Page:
Welcome to Hardscrabble, USA. This used to be a place where men carved a living out of the land; farmed livestock, raised families, rode steers and stayed honest. Now it’s redneck central, rotten trailers rusting on dusty tracks; crank-addicts toking and buying and selling the product brewed by those feared, weird men who never come down from the mountain. Welcome to the world of A Swollen Red Sun.
A compelling contemporary novel if ever there was one, A Swollen Red Sun treads the same tracks as Cormac McCarthy or ‘Rust and Bone’, but tells its own story and in a particularly gripping way. The story is populated with fully-fledged characters, men with aspirations and ambitions, be they the high school football hero turned rodeo-rider turned Sheriff’s deputy; or the family man with a farmstead as well as his deputy’s badge; or the tweaker-dealer who has dreams of escaping his grimy life and being a good man to his dream girl… if only he knew how. Their paths overlap in this ensemble piece, as the corrupting influence of crank seeps ever further into the traditional lives of everyday folk. Its influence; the money, the violence, the lure, touches everyone in this story.
Author Matthew McBride has taken every traditional character you might expect to find in this kind of situation and hurled them into the mix – even down to an insane preacher who brews meth on the mountain, chains girls in the basement and finds Jesus in his hallucinations. We meet all kinds of trailer trash and worse. The most memorable moments in the book come from some of these encounters – including a devastating description of getting high on meth which probably warrants a health warning all on its own.
It’s not just drug culture, either. A Swollen Red Sun examines how the creeping contamination of crystal meth affects whole communities, entire families, even the traditional old farmers who apparently have nothing to do with their white-trash kin. McBride submerges us in the sorrow of unwanted solitude; of old Olen’s stubborn need to keep on farming although his child and wife have died before him. There’s an impossibly poignant moment where Olen almost gets his desire but is dragged away from the reunion he’s been longing for. All that, and an ornery rooster, too.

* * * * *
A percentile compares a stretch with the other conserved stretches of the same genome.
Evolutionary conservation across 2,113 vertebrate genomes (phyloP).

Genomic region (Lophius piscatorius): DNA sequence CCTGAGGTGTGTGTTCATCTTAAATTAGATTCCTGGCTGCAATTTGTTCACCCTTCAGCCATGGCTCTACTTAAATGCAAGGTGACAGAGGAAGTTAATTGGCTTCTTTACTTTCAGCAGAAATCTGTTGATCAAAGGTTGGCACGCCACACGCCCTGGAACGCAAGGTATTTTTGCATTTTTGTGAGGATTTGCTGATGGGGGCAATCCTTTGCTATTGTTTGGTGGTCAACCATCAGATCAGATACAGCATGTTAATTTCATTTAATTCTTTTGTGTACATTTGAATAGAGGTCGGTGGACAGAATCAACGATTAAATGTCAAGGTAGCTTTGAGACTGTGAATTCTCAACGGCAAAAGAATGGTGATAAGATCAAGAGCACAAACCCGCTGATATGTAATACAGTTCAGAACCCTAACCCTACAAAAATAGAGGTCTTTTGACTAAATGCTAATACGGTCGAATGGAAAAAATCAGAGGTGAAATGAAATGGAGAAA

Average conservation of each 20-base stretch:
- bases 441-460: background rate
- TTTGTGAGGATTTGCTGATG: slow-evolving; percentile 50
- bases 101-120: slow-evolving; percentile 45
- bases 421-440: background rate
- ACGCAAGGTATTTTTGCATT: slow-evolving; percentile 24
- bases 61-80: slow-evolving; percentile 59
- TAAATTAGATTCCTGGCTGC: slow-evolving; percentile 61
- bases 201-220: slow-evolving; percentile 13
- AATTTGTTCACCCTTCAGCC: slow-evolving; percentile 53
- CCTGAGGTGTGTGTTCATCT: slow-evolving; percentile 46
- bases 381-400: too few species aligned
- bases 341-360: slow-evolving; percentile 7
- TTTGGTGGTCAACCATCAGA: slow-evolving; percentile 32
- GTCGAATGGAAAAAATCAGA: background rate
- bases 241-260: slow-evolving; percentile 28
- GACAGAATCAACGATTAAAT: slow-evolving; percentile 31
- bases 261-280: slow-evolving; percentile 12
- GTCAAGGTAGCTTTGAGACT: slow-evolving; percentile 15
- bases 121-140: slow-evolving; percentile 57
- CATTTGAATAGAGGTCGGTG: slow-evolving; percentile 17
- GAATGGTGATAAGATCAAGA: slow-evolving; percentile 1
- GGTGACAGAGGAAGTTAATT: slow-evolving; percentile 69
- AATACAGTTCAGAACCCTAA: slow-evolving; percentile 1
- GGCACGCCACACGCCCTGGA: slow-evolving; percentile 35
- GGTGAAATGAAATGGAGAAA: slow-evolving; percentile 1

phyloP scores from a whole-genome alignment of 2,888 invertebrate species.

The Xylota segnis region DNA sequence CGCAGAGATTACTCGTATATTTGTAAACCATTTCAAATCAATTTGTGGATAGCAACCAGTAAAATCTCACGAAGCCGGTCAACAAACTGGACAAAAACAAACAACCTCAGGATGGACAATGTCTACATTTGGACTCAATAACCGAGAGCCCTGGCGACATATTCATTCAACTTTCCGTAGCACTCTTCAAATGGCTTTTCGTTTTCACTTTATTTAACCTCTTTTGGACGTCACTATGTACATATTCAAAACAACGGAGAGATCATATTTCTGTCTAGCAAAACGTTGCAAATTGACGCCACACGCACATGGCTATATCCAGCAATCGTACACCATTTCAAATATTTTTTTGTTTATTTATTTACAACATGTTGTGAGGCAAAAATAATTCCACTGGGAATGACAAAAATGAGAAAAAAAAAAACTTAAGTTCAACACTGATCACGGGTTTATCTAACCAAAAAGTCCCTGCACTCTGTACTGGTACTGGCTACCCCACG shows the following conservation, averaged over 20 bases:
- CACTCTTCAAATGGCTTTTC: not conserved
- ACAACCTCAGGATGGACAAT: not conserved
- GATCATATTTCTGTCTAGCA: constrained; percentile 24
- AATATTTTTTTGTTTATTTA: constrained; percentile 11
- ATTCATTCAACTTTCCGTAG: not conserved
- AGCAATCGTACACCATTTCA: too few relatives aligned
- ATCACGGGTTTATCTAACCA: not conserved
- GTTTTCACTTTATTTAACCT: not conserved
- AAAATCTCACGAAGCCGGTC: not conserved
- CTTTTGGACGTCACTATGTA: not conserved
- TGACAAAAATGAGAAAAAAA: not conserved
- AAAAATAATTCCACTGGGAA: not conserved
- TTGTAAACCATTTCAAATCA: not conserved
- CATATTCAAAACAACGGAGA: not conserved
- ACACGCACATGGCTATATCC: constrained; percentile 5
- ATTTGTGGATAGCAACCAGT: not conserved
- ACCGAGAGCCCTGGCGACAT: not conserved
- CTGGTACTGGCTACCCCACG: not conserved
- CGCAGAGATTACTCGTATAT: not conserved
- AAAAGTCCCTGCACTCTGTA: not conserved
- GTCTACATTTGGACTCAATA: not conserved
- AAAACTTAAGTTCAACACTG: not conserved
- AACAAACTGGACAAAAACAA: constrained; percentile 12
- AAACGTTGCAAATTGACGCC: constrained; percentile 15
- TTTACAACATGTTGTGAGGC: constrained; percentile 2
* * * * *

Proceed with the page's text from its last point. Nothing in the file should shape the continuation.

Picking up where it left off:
Some of the characters blur a little – I have to admit that a couple of the tweaker thugs were indistinguishable to me – but the writing in this hard-hitting novel propels you along with the inevitable awfulness as things get rapidly out of hand. On crystal meth, violence saturates the atmosphere and threatens to uncoil at any moment, and that’s exactly what McBride captures here. A chunk of cash gets taken, by a cop. The dealers need it back to pay the next man up the line. There’s a very literal storm coming, and when the flood comes it sweeps all in its path…
It’s a shame that the women characters are little more than ciphers: they are the victims or the goodwives, and feel sketchily drawn. This is man’s country and all the major characters are unreconstructed hormonal males, snarling and snapping at each other’s throats. They may long for an honest woman and a clean family, but wouldn’t know how to provide for one save with the barrel of a shotgun.
Vivid, nasty, violent and thought-provoking, A Swollen Red Sun is 21st century rural America at its worst – and modern American thriller writing heading for its best.
Reviewed by Rowena Hoseason
A Swollen Red Sun by Matthew McBride is available from Amazon